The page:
Below is a list of composers currently represented on this Web site. Clicking on a composer's name will bring up a list of madrigals available to be downloaded. Three downloads are available for each madrigal: Score (in PDF format), MIDI (.mid) and Text/Translation (also in PDF).

All downloads are free of charge; however, you must register with the site in order to download Scores and Texts/Translations.

Note that, in the case of madrigals in multiple sections, the full Text/Translation may be downloaded from the entry for the first section (the prima parte).

NOTE ABOUT MIDI FILES: Mac users are advised that Apple's QuickTime application no longer supports MIDI. However, MIDI files can be played on GarageBand for Mac, as well as on some third-party freeware programs. Alternatively, users can request MP3 files of particular pieces by contacting Martin Morell.

Aleotti, Vittoria
Arcadelt, Jacques (Giaches)
Artusini, Antonio
Bati, Luca, Primo a 5 (1594) (complete)
Bellasio, Paolo
Bertani, Lelio
Boschetti, Giovanni Boschetto
Caletti, Giovanni Battista
Califano, Giovanni Battista
Capilupi, Gemignano
Casentini, Marsilio
Cavaccio, Giovanni
Cifra, Antonio
Costa, Gasparo
Croce, Giovanni
D'India, Sigismondo
Dalla Casa, Girolamo
Del Mel, Rinaldo
Dentice, Fabrizio
Falcone, Achille
Felis, Stefano
Florio, Giorgio
Freddi, Amadio
Gabrieli, Giovanni
Gagliano, Marco da
Gastoldi, Concenti musicali a8 (1604/1610) (complete)
Gastoldi, Giovanni Giacomo
Gastoldi, Primo a 6 (1592) (complete)
Gastoldi, Quarto a 5 (1602) (complete)
Ghizzolo, Giovanni
Giovanelli, Ruggiero
Guami, Francesco
Guerini, Pietro Francesco
Ingegneri, MarcAntonio
Isnardi, Paolo
Leoni, Leone
Mancini, Curzio
Marenzio, Luca
Masnelli, Paolo
Massaino, Primo a 6 (1604) (complete)
Massaino, Quarto a 5 (1594) (complete)
Massaino, Terzo a 5 (1587) (complete)
Mezzogorri, Giovanni Nicolò
Monteverdi, Claudio
Mosto, Giovanni Battista
Nasco, Giovan (Jan)
Nodari, Giovanni Paolo, Madrigali a 5 (complete)
Pallavicino, Benedetto
Rognoni Taeggio, Francesco, Primo a 5 (1613) (complete)
Rognoni Taeggio, Giovanni Domenico, Primo a 5 (1605) (complete)
Rore, Cipriano (De)
Rossetti, Stefano
Rossi, Salamone
Ruffolo, Lucrezio
Sabino, Ippolito
Santini, Marsilio
Stabile, Annibale
Taroni, Antonio
Tomasi, Biagio
Tresti, Flaminio
Tresti, Secondo a 5 (1587) (complete)
Usper (Spongia), Francesco
Valmarana, Girolamo
Various (from Dolci Affetti, 1582)
Various (from Trionfo di Musica, 1579)
Vecchi, Orazio
Venturi del Nibbio, Primo a 5 (1592) (complete)
Venturi del Nibbio, Primo pastorali a 5 (1592) (complete)
Verdonck, Cornelius
Virchi, Paolo, Primo a 5 (1584) (complete)
Virchi, Paolo, Secondo a 5 (1588) (complete)
Wert, Decimo a 5 (1591) (complete)
Wert, Giaches de
Wert, Ottavo a 5 (1586) (complete)
Zanchi, Liberale
Zanotti, Camillo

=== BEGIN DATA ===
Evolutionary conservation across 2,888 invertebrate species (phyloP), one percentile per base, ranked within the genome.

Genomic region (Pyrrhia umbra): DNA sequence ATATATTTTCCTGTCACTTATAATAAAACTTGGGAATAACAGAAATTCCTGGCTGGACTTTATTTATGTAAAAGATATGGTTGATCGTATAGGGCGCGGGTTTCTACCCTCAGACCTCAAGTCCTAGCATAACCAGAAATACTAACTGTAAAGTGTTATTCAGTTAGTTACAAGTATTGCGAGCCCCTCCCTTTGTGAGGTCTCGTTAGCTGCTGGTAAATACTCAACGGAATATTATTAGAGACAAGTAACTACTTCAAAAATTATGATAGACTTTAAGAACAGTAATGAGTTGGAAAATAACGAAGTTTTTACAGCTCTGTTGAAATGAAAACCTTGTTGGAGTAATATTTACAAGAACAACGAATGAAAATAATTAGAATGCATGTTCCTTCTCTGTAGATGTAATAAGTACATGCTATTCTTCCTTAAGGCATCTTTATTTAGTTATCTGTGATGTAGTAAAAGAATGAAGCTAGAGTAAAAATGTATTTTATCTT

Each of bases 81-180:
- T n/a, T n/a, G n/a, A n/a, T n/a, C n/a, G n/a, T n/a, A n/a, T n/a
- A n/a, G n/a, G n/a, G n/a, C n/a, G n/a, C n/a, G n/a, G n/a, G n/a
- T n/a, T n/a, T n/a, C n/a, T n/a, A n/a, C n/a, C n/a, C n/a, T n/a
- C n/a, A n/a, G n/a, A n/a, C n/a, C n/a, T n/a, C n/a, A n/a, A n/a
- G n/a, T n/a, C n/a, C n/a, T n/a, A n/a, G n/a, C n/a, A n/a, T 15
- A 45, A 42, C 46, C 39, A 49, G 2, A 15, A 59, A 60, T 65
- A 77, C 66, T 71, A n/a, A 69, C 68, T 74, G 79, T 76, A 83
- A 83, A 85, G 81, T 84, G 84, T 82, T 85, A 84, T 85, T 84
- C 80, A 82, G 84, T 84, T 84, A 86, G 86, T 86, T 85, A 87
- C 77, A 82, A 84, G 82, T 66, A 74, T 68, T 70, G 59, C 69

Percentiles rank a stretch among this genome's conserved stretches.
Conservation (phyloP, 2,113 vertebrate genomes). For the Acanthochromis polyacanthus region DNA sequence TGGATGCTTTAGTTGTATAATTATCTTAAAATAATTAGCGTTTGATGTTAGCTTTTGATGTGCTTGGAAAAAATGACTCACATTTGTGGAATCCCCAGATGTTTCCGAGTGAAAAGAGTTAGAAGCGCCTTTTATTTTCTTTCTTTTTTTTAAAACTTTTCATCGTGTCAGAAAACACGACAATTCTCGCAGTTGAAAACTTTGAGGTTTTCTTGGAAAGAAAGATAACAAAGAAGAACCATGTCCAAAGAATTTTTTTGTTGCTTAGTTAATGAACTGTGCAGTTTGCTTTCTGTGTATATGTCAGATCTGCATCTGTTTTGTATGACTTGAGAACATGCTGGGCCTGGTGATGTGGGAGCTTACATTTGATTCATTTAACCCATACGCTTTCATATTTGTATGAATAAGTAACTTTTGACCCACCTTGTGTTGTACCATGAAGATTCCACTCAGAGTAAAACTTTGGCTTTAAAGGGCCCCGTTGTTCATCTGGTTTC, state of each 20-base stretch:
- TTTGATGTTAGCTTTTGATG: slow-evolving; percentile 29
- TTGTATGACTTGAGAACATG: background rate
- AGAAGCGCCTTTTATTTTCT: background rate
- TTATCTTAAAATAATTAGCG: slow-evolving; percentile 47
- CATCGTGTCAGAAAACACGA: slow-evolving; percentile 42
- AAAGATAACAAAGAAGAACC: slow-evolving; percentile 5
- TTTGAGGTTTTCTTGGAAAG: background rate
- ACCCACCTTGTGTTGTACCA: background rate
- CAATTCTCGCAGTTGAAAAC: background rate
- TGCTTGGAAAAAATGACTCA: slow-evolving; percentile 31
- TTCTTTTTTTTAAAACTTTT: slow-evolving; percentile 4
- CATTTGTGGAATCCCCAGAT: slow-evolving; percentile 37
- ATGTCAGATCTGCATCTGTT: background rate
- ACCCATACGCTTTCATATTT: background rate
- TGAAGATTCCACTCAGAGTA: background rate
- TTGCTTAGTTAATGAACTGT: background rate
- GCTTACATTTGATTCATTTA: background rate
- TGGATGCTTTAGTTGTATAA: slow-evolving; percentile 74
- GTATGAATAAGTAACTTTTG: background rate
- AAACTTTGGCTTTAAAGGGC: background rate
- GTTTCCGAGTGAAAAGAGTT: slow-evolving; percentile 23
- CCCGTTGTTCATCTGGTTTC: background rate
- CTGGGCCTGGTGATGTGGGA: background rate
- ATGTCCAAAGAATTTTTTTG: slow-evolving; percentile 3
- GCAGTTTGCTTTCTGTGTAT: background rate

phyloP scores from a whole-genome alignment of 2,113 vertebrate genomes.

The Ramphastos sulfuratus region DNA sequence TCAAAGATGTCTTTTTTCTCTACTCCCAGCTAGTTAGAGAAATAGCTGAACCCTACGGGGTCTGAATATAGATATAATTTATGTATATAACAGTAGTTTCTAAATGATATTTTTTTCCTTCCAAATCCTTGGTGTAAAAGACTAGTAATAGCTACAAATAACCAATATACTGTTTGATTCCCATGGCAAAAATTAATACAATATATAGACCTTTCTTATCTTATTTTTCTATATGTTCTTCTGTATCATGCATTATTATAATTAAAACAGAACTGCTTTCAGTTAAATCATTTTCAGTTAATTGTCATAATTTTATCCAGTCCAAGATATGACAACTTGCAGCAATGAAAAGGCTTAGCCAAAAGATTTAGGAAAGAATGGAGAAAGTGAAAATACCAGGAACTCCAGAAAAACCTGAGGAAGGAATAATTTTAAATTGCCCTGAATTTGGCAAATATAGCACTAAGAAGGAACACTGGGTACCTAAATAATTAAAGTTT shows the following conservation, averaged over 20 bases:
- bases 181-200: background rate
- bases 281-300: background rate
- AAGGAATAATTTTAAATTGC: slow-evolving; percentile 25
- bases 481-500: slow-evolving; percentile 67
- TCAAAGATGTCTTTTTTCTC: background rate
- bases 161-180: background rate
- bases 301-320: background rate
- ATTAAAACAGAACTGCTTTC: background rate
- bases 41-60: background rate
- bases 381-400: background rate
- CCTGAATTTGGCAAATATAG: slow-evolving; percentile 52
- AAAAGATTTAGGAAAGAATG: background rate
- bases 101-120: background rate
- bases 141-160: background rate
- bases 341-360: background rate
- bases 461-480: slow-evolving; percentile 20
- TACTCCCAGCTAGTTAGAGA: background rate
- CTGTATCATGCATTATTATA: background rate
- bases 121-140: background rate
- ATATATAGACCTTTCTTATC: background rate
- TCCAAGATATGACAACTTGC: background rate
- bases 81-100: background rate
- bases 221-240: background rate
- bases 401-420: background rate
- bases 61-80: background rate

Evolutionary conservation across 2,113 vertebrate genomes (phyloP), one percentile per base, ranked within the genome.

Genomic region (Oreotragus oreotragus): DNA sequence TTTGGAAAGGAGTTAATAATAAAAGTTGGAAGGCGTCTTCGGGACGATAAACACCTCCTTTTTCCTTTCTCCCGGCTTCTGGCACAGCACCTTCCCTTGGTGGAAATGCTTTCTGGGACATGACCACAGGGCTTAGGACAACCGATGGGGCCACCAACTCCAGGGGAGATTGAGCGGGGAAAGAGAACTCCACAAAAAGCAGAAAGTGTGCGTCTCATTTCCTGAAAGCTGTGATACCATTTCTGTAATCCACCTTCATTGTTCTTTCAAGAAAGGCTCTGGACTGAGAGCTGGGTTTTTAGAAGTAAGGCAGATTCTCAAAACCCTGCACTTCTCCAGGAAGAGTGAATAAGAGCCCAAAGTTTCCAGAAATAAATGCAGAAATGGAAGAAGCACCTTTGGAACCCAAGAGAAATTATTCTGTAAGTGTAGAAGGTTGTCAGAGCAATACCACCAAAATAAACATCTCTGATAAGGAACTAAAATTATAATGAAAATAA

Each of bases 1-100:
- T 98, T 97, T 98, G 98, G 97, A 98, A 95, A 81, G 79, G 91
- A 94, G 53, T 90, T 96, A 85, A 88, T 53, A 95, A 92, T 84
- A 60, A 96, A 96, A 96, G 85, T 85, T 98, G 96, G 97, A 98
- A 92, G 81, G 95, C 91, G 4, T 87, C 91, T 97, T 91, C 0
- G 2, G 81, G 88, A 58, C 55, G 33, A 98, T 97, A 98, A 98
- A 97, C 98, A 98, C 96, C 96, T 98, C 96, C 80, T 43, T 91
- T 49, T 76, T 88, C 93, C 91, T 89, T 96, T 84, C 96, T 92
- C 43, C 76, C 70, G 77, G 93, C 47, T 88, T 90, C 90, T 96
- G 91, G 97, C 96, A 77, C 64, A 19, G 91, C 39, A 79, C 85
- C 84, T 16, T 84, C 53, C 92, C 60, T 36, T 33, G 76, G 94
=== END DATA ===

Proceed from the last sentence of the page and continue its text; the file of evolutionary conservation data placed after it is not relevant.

Zoilo, Annibale

Santini, Marsilio

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Title and DescriptionScoreMidiTranslation
Al vostro dipartire (SSATB)
Little is known about Marsilio Santini, other than that he was from Monselice near Padua, took holy orders, and died young. A grieving colleague, who evidently had a high opinion of Santini's musical talents, arranged for his five-voice madrigals to be published posthumously in 1602. Sadly, only three of the five partbooks (the Alto, Tenore and Quinto) of this print are known to survive. However, a handful of the pieces therein were subsequently reproduced in various anthologies and manuscripts; virtually all of Santini’s five-voice madrigals that survive complete are presented here. Overall, they display remarkable sophistication, indeed prefiguring musical developments of a decade or even a generation later. “Al vostro dipartire” is a setting of a fairly conventional text about the pain of a lover’s separation (and its alleviation).
Ceda ogni maggior lume (SSAAT)
The text is clearly an encomium for a personage named Chiara, and the mention of the river Adige indicates an association with Verona. A likely candidate, therefore, is Chiara Delfina Cornaro, wife of the Venetian patrician Giovanni Cornaro, Capitano (military commander) of Verona during the 1590s. Unusually for the wife of a high-ranking official posted to a city of the Venetian terraferma, Chiara accompanied her husband for part of his tenure (1594-1595), and evidently became prominent in Verona’s social life. If the attribution is correct, then it would appear likely that Santini similarly had an association with Verona, and perhaps with the Accademia Filarmonica, its prestigious musical institution.
Anima del cor mio (SSATB)
A lover’s complaint about being displaced by a rival, punctuated with rapid declamatory passages.
Cantava in riva al fiume (SSATB)
A sprightly piece in praise of a woman named Eleonora; according to the corresponding entry for Santini in the Tasso in Music Project (, the poem was first published in 1583 with an attribution to Tasso, and was set to music by the Ferrarese Lodovico Agostini in the same year. The date and the association with Ferrara suggest that the personage in question may be the Ferrarese noblewoman Eleonora d’Este (1561-1637); in 1594 she became the second wife of the composer Carlo Gesualdo (who had murdered his first wife and her lover). Perhaps the piece was composed in honor of the bride.
Questa che dolce canta (SSATB)
Another piece about the effect that a virtuosa singer/musician has upon her listeners (compare Gastoldi’s “Dolce d’amor sirena,” Massaino’s “Mentre vaga Angioletta,” Monteverdi’s “Non sono in queste rive” and Wert’s “Scherza nel canto”). Santini highlights the phrase “sono d’inganni piene” (are full of deceit) with some funky syncopations. The ending offers a remarkable combination of “patter” declamation and early-baroque-like progressions.

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